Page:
Middle East

Soviet docs show Mahmoud Abbas was KGB agent, report says

Palestinian President Mahmoud Abbas waves to the media in May.

Palestinian President Mahmoud Abbas waves to the media in May.  (AP)

Palestinian Authority President Mahmoud Abbas was a KGB agent in 1983, according to Soviet-era documents examined by Israel’s Channel 1.

The Abbas revelation stems from documents in the archive of Vasili Mitrokhin, Channel 1’s Oren Nahari tweeted. Mitrokhin, a former Soviet intelligence archivist, defected to Britain after the fall of the Soviet Union. He brought with him a treasure trove of valuable info.

Mitrokhin’s edited notes were released in 2014, but the unedited material remains classified by MI5, The Times of Israel, reported. Mitrokhin died in 2004.

The Abbas news comes just a month before the first Palestinian elections in 10 years. Hamas is likely to take some ground in the municipal vote from Abbas’ Fatah party.

Nahari said it was not immediately known if Abbas served as a Soviet agent at any time after 1983.

A Palestinian official denied there was any truth to the Channel 1 report.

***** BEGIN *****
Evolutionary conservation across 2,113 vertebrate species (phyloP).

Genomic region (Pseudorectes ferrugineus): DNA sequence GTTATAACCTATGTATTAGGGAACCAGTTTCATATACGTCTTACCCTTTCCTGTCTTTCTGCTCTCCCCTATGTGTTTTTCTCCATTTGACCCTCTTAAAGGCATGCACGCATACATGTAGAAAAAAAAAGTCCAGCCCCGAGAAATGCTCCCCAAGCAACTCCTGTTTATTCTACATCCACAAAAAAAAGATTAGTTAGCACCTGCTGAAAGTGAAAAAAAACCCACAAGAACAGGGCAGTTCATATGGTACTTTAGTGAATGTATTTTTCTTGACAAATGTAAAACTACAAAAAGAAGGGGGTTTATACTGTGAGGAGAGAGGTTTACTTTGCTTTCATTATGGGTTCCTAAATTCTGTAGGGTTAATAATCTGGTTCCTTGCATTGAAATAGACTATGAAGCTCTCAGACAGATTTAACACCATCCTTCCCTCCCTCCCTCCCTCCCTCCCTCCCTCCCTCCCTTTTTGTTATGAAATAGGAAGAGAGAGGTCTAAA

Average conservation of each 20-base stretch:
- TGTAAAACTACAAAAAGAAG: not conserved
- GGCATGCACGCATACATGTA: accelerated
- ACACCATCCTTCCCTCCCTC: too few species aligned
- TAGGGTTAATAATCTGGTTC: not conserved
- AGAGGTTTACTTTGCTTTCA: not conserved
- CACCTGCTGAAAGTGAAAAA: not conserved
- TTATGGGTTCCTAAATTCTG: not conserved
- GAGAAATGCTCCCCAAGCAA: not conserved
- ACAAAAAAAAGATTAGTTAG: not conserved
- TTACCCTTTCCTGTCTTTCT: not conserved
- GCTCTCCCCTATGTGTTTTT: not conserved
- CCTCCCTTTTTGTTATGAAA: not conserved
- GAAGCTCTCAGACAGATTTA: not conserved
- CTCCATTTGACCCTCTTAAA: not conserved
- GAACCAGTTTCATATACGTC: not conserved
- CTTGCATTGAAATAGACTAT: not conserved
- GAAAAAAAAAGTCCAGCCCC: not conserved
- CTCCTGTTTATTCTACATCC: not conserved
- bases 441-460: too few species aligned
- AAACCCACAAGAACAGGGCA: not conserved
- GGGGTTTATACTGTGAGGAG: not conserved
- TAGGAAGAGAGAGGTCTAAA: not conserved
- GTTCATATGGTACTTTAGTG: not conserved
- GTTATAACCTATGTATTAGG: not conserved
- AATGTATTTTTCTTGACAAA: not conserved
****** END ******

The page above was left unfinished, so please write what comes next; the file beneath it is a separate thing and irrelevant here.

"There's a clear trend of attempting to damage [Abbas] by various elements, including Israel," Fatah central committee member Mohammed al-Madani told Haaretz. "This is another attempt to slander him."

The Mitrokhin documents allegedly show that Abbas was codenamed “Krotov,” meaning “mole,” and reported to Mikhail Bodganov, The Times of Israel reported. At the time, Bogdanov was stationed in Damascus. Abbas studied law at the University of Damascus.

Now a Russian diplomat in the Middle East, Bodganov attempted to broker a meeting between Abbas and Israeli Prime Minister Benjamin Netanyahu earlier this week.

Abbas is known to have studied in Moscow in the early 1980s and visited the Soviet capital in the early 1980s to defend his doctoral thesis at the Institute of Oriental Studies, Russian newspaper Kommersant reported in 2005.